Job Interview Question: What Makes You Angry?

How to Answer Interview Questions About Getting Angry

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When an interviewer asks what makes you angry, he or she is trying to determine how you might react to stressful situations in the workplace, and how you might handle your personal emotions without letting them affect your performance.

Be prepared for employers to ask for specific examples of situations that made you angry, particularly in a professional environment.

Best Responses

Your answer should contain two components: first a description of the situation that angered you, and then a reference to how you processed the event and handled your anger.

Avoid bringing up a situation that involves a supervisor, since employers tend to side with management and may perceive you as an easily disgruntled employee. Try to present yourself as someone who, like most people, occasionally gets annoyed by certain situations, but doesn't lash out in an outburst of anger.

For example, you might say, "When I'm on a tight deadline and working to finish a project, I get frustrated if I run into roadblocks, like if my Internet won't load or my partner is slacking off."

While you want to be careful about blaming others, you can mention certain office behavior that doesn't sit right with you, like if a coworker complains too much or misuses company resources.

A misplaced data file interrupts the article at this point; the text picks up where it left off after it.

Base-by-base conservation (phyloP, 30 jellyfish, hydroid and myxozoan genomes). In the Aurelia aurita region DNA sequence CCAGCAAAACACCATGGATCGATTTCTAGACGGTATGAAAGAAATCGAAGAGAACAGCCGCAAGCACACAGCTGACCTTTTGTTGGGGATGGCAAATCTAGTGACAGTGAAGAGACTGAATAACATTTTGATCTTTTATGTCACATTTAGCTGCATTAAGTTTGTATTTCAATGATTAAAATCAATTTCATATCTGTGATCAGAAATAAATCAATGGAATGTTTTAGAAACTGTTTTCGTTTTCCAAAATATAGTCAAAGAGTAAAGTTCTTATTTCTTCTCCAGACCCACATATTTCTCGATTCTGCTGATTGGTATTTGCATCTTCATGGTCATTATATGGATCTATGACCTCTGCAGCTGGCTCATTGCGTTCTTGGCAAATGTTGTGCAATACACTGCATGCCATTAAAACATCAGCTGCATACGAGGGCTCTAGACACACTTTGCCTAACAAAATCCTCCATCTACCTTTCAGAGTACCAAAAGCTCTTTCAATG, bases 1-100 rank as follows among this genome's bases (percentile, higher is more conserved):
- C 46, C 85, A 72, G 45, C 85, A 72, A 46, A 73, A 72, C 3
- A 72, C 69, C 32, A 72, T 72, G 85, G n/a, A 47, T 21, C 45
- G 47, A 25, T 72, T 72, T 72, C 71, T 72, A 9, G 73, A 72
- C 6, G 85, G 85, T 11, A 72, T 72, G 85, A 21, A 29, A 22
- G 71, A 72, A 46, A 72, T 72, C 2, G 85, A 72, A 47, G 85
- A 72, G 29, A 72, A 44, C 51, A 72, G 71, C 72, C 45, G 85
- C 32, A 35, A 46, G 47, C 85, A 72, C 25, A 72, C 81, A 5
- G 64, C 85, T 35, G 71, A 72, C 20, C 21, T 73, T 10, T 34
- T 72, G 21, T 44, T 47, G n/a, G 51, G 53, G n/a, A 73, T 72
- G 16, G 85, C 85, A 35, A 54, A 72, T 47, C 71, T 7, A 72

The most important aspect of your response to this question will be the way you describe how you handle your anger. Answers that emphasize a measured, controlled response are the most effective. Try to respond in a way that implies that you recognize your anger, but do not express it in an emotional or dramatic way.


If you're discussing a coworker's unethical or irresponsible behavior, explain how you may have calmly confronted him or her, and then provided constructive feedback. Maybe you offered a suggestion and then walked away before things got heated. Whichever anecdote you are able to provide, make a point of illustrating how you are a level-headed, rational employee who doesn't let his or her emotions cloud the workplace.

Best Responses for Management Jobs

Prospective managers might be asked this question to determine if they are tough enough to deal with problem employees. In those situations, you might describe how you dealt effectively with frustrating underperformers.

Typically, you should state how you communicated directly with subordinates about problem behaviors or performance, and then set up a plan for improving performance.  The plan should include consequences for continued poor performance, and how you may have partnered with Human Resources to devise the plan.